You are right. The author did propose some competency tests to vote on various issues. For example, we would have one test to prove that someone is going to vote wisely about civil engineering projects to mitigate flood damage and another test to vote wisely on ecological balances in forests. Just because a voter gets voting rights in one area does not mean he gets voting rights in another area.
I have encountered other thinkers that propose a competency test(s) as a means of improving democracy. But these thinkers were much less rigorous in their application than Mr. Lees.
T I am sometimes dumbfounded when I encounter Canadians who don’t know much about their parliaments and judicial systems. It is scary to think they have a vote. here is no doubt that a better education of basic civics would help Canada and the USA. But every time I have tried to concoct some competency rules, I run into the problem of who decides the test to prove competency. I can see the political parties devising this test to their advantage or supposed advantage, which then leads to de-legitimizing the role of government.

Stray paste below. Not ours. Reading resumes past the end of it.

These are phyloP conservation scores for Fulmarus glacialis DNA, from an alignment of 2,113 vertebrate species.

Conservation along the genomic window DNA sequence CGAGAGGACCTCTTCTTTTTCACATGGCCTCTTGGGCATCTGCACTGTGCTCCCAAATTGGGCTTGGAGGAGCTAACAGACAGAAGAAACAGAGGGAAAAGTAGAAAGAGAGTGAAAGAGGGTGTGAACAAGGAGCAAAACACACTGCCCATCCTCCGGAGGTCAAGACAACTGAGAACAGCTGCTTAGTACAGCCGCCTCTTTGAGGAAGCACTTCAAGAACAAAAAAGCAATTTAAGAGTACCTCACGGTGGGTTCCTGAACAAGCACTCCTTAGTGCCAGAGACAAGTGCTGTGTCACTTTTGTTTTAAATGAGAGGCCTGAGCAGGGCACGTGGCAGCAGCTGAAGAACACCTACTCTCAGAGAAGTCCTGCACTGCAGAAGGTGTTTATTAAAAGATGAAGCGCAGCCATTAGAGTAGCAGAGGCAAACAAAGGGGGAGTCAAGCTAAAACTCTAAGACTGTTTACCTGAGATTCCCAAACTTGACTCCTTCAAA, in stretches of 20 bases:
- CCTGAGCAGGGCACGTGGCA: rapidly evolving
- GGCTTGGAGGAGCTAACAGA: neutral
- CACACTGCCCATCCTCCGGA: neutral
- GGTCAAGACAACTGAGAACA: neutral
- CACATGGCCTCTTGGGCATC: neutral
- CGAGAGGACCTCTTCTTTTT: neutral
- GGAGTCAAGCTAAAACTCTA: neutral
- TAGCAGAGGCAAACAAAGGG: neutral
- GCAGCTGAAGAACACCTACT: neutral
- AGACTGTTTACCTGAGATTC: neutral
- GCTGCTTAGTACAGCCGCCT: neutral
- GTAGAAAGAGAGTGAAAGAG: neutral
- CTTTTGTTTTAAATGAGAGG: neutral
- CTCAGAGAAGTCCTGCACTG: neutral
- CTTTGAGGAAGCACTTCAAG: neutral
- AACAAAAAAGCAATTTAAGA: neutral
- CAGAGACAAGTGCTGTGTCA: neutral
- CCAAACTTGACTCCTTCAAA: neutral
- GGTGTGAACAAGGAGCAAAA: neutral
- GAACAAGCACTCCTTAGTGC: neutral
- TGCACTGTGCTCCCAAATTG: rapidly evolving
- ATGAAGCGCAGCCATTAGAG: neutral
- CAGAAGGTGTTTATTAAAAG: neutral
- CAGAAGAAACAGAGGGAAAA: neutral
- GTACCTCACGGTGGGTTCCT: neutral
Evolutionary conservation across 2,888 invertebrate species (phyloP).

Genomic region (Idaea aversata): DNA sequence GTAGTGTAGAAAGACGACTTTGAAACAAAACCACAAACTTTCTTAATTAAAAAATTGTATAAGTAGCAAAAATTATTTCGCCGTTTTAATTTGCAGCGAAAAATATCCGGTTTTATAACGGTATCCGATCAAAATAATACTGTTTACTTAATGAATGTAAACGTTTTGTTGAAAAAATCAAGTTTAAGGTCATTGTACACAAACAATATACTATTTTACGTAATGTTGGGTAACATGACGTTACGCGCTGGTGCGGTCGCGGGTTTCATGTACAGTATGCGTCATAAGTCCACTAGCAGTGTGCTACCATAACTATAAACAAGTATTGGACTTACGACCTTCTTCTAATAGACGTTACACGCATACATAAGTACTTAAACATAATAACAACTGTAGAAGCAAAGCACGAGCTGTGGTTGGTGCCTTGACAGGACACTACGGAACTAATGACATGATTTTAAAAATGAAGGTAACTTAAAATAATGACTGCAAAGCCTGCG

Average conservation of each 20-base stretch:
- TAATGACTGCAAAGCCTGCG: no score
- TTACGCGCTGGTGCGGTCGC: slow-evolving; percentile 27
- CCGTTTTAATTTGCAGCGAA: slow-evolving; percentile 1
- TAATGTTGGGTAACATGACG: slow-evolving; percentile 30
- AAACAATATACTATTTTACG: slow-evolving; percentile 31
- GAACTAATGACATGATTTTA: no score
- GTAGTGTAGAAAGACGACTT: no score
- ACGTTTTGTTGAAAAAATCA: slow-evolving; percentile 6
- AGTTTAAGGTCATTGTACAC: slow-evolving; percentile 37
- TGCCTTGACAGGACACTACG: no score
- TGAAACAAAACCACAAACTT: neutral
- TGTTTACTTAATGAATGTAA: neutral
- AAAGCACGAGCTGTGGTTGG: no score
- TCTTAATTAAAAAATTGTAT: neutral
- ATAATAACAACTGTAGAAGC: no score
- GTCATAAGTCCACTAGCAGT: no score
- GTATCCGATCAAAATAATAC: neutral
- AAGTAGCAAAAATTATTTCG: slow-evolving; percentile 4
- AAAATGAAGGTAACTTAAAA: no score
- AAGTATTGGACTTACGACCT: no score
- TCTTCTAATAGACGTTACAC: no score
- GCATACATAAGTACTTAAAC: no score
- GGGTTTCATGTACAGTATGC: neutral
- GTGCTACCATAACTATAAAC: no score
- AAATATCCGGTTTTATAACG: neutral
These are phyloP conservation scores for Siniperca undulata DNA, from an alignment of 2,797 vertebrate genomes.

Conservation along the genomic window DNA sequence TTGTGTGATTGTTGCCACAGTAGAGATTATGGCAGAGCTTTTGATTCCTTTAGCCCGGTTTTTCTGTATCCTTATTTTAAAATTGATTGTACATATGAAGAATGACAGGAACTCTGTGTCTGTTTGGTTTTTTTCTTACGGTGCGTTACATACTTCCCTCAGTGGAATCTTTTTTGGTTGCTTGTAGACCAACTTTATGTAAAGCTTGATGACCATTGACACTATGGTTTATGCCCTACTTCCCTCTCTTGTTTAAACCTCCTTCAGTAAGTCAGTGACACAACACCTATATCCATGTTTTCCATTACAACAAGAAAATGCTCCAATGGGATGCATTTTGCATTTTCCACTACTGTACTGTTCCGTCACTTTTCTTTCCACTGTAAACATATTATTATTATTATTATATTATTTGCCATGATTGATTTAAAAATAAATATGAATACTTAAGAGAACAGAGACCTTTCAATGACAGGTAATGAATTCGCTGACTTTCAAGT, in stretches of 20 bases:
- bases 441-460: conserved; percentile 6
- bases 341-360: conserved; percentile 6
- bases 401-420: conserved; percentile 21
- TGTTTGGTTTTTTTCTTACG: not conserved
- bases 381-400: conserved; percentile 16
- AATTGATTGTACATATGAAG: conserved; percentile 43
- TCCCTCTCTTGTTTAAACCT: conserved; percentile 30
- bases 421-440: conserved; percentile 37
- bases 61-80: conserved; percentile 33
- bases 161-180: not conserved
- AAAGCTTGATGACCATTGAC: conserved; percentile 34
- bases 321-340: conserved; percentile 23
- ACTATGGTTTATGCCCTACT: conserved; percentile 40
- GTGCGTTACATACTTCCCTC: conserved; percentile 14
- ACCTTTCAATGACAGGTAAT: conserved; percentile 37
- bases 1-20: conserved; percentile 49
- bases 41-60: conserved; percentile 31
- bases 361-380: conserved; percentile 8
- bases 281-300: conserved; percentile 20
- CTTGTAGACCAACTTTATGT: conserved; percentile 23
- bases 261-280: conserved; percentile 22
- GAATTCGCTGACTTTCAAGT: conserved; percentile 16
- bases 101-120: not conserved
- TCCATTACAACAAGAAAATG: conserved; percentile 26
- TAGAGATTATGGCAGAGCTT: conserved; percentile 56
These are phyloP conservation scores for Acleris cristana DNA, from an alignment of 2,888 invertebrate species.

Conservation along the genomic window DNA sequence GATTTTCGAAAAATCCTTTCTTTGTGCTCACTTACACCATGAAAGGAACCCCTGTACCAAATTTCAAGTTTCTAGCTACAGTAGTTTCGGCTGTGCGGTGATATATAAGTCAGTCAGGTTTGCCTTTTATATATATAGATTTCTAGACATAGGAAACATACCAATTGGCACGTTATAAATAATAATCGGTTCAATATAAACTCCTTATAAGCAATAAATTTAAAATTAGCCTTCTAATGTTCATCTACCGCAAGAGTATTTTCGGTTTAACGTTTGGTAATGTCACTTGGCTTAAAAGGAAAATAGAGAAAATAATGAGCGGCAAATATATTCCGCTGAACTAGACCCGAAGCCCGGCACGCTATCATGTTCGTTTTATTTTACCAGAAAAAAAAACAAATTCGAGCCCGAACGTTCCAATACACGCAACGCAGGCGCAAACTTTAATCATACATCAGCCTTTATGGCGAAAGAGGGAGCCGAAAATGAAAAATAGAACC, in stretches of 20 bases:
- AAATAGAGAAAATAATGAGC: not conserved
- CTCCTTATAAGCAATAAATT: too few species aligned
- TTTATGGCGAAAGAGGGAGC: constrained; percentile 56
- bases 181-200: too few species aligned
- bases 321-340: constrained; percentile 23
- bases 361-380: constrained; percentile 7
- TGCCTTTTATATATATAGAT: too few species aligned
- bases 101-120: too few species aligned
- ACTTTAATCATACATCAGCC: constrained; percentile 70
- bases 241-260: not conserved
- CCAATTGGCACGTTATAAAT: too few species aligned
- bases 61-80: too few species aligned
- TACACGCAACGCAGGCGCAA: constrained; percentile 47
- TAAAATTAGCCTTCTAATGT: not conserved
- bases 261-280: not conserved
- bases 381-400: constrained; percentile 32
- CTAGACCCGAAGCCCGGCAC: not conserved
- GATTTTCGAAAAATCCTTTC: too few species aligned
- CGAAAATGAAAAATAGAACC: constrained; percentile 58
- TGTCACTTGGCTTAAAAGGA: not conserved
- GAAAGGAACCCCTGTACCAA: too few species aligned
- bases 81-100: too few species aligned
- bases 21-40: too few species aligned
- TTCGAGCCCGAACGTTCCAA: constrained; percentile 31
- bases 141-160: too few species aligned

I was in Czechoslovakia shortly after communism fell. I met up with a young couple who had put up two years of study to be members of the Communist Party. When they were to be full members, they would have voting rights in the Party. And more career opportunities would be open for them. Only about 5% of the population were members. The other 95% were deemed not educated enough (in the communist way) to be given these responsibilities/privileges. The 95% felt powerless — and we know happened.
To some way, the communist party was a competency test to earn the right to vote and gain authority.
Every time I thought of competency tests to give voter rights, the ramifications eventually me back to the better answer being universal suffrage.
In my TDG, universal suffrage is an important part of the local elections. Voters are asked to vote for someone in their neighborhood who best displays good character and capacity. Each voter defines these two traits anyway they want. If a citizen wants to vote for a neighbor who smokes lots of marijuana, that would be his or her right to vote according that criterion.
But the beauty of this system is everyone gets to vote. No one is excluded because of education, intellect, time resources to be “informed”, political leanings, current morals, a not-so-virtuous past, race, religion, gender, etc.